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Re: [Amps] Gassy Tubes/Technology Museum looking for artifacts]

Subject: Re: [Amps] Gassy Tubes/Technology Museum looking for artifacts]
From: W2XJ <>
Date: Fri, 27 Jul 2007 11:42:20 -0400
List-post: <>
It was mentioned earlier in the thread that the 7th pin was to prevent
807s from being plugged in by mistake.

Karl-Arne Markström wrote:
> It appears that the date quoted on the German web-site for the 1625 was 
> wrong.
> In the 1942 edition of the "RCA Guide for Transmitting Tubes" that 
> went to press
> in October/November 1941 the 1625 was included and 
> was described as "Similar to 807 but has 12.6 V heater ... Especially 
> Useful in Aircraft Transmitters"
> So the 1625 was around before Pearl Harbor.
> Any reasons for RCA to choose the 7-pin base for the 1625 were not 
> mentioned, and they are probably buried deep into the sediments of 
> corporate logic. My guess is as good as anyone elses.
> Regarding the 8018, it seems to be an interesting variation of the 
> 807.
> I found some variants, one with a normal phenolic base but quoting a 
> higher transconductance than the "regular" 807, and two with ceramic 
> bases, the RAF VT-60 and VT-60A.
> The electrode system in the VT-60 shown at http://www.tubecollector.
> org/vt60.htm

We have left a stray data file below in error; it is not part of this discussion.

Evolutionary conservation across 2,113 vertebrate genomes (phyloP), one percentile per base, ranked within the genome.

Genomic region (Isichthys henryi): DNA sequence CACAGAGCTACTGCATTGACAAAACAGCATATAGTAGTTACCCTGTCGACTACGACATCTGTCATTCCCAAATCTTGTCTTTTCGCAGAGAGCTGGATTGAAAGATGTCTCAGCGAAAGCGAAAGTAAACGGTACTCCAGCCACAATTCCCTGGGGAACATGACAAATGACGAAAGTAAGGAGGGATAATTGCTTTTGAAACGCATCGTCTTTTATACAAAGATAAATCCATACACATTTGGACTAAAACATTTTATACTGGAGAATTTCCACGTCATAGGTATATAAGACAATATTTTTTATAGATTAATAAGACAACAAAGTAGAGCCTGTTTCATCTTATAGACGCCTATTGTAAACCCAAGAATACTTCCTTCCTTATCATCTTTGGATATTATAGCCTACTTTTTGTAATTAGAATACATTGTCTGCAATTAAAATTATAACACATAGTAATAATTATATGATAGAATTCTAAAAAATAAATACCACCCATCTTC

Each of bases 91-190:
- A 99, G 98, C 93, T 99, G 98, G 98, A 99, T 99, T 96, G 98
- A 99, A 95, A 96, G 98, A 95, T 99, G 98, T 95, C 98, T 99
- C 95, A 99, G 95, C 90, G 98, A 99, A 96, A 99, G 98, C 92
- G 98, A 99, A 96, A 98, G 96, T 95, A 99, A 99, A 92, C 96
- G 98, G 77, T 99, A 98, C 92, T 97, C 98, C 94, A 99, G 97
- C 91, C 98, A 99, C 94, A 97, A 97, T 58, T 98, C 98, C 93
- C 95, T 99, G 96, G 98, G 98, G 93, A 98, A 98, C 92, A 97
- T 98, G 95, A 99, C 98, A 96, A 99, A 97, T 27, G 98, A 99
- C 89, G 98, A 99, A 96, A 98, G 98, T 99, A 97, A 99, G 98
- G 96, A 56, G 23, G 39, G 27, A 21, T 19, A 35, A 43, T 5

> appears to be somewhat "skinnier" than the regular 807. If this may 
> have affected the VHF performance is uncertain.
> 73/
> Karl-Arne
> ----Ursprungligt meddelande----
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> Datum: Jul 27, 2007 11:20:22 AM
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> Ärende: Re: [Amps] Gassy Tubes/Technology Museum looking for artifacts
>>Wild guess: to prevent plugging a 6.3v filament tube in a 12.6v 
> socket?  
> Maybe 807's were also used in other applications in that era.<
> It seems a bit illogical, because  there were 6 and 12 volt octal 
> tubes with the same base connections - 6K7, 12K7, 6SG7, 12SG7 etc. 
> Further back, there were 2.5 volt and 6.3 volt tubes on the same UX 
> base - 2B7 and 6B7 come to mind. So why go to the bother for 1625s, 
> when they needed more metal for the two extra pins? And the quantity of 
> 1625s made meant that must have been a fair weight of brass for those 
> two extra pins.
> 807s were around pre war, and there was one of the early RAF VHF 
> transmitters used something called an 8018, which my father told me was 
> an 807 selected for more output at 120MHz - he actually instructed on 
> that equipment when he was in the RAF. He said it was awful speech 
> quality, using the device as a sort of linear with low level grid 
> modulation on the preceding frequency multiplier, and running grid 
> current in the 8018. 
> 73
> Peter G3RZP

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